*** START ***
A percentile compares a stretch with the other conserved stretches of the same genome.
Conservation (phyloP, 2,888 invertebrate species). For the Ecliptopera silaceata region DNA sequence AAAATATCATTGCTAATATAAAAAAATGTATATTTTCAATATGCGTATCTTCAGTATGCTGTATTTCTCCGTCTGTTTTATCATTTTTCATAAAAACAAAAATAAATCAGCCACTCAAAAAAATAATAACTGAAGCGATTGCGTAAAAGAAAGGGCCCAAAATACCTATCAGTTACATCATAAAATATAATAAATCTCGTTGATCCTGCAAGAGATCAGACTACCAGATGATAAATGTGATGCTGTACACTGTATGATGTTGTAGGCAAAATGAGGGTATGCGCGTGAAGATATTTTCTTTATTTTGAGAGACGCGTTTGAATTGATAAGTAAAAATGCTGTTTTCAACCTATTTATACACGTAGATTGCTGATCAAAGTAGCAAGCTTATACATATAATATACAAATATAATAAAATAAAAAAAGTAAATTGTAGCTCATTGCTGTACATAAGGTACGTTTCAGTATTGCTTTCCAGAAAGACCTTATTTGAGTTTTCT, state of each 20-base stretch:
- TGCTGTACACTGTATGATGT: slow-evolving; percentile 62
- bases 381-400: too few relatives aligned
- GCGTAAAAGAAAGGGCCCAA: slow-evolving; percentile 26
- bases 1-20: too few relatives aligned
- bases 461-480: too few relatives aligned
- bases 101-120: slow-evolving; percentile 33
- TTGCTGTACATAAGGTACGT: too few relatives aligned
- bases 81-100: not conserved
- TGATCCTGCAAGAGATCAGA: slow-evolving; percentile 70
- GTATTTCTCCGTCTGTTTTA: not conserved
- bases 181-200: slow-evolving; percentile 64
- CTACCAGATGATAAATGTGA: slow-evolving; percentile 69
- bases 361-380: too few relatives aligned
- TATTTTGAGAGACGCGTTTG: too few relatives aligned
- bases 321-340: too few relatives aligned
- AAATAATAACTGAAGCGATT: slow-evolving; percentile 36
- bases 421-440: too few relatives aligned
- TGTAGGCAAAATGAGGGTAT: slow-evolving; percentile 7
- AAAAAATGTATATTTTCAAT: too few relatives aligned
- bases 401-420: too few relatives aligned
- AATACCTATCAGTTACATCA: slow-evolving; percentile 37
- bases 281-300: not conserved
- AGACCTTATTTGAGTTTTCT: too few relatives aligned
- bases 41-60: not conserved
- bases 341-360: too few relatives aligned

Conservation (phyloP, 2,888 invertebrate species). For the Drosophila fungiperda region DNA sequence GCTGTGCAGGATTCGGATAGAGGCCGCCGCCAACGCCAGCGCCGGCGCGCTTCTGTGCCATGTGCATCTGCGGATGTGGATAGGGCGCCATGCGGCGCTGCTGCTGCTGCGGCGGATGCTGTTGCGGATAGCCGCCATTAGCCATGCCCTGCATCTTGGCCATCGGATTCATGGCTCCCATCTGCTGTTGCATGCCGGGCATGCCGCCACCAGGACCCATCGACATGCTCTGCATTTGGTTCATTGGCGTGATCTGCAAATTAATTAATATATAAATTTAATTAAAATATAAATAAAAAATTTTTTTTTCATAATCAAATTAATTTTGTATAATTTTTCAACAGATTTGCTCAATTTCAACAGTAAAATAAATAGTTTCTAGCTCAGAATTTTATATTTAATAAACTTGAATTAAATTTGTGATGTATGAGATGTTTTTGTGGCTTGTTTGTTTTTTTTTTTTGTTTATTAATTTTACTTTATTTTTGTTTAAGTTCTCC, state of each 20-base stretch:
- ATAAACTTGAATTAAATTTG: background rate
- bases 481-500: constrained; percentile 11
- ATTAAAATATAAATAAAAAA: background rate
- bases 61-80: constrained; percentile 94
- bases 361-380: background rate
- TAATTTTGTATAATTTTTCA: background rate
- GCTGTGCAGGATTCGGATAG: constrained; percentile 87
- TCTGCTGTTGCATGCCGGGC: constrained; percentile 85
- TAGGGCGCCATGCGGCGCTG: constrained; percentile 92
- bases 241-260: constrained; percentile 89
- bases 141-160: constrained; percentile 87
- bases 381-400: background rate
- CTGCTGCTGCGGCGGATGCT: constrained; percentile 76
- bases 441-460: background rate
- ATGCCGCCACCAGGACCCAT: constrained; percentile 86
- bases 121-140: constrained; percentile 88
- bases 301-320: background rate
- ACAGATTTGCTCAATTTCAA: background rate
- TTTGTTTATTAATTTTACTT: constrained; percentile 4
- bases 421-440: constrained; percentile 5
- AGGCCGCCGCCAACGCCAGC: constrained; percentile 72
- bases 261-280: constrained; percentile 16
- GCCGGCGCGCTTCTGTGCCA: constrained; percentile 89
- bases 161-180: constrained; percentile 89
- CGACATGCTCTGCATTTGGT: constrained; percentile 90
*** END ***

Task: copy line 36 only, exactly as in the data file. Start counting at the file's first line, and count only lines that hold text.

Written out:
- TCTGCTGTTGCATGCCGGGC: constrained; percentile 85